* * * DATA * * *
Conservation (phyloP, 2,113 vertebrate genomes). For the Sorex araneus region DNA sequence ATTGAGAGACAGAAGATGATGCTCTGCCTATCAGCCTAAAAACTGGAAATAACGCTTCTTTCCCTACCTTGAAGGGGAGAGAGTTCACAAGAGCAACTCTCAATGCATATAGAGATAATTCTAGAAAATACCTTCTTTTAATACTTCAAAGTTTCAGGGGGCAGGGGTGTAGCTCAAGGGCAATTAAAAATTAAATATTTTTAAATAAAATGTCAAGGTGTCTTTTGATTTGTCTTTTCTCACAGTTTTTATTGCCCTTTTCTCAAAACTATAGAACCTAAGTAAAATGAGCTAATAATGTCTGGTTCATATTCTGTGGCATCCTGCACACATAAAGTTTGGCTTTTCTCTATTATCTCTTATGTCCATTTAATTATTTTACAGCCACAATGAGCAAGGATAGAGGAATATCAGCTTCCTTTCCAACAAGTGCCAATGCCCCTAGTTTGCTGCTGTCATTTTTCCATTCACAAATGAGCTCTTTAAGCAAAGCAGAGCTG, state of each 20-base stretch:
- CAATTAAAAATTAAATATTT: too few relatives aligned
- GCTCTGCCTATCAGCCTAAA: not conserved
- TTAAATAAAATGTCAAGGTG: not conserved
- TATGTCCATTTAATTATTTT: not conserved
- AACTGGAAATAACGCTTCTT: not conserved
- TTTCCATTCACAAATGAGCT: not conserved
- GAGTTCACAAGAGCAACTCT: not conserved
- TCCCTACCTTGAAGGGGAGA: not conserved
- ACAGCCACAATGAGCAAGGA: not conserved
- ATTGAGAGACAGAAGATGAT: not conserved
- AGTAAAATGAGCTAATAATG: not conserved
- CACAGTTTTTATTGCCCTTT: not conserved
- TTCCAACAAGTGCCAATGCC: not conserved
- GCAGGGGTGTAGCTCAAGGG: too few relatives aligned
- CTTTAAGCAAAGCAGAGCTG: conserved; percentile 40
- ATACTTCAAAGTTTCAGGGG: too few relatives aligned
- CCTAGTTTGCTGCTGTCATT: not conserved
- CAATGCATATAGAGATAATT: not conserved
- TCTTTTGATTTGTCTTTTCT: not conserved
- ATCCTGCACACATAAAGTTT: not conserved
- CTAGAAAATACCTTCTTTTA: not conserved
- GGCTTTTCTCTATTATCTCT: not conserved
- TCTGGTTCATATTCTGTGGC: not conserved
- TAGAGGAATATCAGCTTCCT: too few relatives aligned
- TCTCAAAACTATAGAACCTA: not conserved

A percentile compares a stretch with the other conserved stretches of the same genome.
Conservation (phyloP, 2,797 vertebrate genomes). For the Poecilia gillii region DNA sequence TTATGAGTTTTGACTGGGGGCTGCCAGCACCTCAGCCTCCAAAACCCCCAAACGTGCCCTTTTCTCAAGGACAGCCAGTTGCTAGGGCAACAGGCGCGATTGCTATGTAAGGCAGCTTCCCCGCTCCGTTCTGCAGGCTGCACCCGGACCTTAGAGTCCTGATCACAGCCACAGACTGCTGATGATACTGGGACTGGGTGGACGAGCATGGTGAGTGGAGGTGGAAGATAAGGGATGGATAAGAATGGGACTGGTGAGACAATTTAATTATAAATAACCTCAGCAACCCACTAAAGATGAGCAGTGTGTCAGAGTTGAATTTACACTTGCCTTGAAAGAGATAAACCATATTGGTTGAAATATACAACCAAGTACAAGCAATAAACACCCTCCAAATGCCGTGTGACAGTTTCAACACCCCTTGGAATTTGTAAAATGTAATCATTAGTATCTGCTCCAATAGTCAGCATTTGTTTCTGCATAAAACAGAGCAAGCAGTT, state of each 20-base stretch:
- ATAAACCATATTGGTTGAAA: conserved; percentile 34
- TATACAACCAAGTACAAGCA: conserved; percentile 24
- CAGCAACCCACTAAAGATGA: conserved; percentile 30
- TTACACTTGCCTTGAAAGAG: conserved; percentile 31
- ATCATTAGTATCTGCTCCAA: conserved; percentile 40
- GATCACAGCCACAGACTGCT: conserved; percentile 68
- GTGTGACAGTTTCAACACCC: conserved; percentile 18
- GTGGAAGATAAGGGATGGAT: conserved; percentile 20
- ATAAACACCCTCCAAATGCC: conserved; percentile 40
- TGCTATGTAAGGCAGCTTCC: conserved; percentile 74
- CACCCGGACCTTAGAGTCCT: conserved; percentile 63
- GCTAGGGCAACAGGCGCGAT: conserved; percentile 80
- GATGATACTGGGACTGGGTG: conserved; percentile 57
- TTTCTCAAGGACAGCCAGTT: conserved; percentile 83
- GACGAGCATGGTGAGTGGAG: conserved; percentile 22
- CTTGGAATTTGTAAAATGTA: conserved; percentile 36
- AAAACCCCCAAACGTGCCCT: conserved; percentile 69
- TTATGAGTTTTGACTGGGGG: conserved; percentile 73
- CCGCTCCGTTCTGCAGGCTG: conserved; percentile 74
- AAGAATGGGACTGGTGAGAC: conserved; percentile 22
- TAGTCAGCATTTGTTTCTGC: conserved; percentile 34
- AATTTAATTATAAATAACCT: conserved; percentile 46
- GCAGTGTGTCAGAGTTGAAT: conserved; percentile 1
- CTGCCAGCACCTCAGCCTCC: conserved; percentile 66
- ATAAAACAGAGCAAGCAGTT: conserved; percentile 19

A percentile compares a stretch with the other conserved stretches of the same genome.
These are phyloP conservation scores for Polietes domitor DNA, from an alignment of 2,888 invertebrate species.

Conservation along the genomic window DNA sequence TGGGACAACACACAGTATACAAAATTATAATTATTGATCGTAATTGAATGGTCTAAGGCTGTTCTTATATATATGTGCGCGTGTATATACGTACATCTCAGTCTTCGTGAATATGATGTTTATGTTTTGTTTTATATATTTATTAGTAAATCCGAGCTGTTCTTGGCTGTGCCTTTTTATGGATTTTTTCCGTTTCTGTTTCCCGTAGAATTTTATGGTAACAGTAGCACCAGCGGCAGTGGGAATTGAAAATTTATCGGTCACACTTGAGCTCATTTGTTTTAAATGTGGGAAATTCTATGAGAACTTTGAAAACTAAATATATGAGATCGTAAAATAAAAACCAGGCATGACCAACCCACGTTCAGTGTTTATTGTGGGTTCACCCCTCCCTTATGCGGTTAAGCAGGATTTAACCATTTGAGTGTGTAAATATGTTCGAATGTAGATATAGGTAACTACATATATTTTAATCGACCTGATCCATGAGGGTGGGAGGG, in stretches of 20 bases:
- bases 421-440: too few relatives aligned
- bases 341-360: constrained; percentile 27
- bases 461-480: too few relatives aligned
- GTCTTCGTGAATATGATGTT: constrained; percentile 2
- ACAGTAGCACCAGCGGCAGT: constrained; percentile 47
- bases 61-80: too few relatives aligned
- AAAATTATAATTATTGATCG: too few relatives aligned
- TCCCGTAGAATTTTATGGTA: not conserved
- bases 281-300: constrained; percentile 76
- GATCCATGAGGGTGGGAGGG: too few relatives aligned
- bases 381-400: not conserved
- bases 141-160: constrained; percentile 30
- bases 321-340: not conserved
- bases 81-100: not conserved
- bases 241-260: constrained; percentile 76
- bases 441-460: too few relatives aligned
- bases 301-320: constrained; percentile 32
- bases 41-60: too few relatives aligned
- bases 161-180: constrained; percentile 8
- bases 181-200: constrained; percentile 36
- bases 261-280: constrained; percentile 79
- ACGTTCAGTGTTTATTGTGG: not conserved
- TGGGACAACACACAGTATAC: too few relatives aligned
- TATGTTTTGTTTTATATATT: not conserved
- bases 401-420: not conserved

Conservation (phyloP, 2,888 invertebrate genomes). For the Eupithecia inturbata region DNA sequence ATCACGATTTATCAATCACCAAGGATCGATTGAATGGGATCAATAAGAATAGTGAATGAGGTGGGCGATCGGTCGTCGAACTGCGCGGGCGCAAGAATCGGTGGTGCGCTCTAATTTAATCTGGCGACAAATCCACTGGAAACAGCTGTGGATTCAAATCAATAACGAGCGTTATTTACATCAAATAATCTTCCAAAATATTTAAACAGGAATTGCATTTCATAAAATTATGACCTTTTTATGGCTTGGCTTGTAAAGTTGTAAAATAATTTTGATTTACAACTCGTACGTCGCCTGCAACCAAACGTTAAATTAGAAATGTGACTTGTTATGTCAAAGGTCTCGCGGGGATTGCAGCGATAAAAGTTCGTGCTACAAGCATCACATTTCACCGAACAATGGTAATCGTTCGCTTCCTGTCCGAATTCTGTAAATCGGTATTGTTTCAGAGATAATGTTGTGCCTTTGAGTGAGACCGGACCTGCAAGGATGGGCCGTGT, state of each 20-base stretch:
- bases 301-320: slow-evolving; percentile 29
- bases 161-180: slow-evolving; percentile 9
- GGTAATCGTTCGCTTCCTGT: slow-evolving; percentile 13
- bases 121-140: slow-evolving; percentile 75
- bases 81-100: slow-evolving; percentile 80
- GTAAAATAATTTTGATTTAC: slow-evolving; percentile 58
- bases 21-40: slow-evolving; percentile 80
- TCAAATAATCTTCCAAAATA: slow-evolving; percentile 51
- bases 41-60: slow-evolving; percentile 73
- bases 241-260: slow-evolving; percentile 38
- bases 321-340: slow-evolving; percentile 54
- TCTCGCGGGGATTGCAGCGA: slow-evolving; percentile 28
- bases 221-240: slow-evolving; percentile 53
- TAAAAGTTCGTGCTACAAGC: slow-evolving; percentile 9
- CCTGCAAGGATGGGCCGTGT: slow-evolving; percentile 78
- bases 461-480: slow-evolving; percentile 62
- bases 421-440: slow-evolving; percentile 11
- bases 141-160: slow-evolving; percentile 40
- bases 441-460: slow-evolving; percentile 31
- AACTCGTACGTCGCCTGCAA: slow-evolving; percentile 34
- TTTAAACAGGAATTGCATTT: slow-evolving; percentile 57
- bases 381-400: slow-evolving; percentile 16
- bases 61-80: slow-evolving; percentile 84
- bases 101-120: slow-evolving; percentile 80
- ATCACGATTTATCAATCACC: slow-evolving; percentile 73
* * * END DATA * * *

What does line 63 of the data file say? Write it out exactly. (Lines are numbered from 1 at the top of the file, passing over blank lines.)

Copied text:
- AAAATTATAATTATTGATCG: too few relatives aligned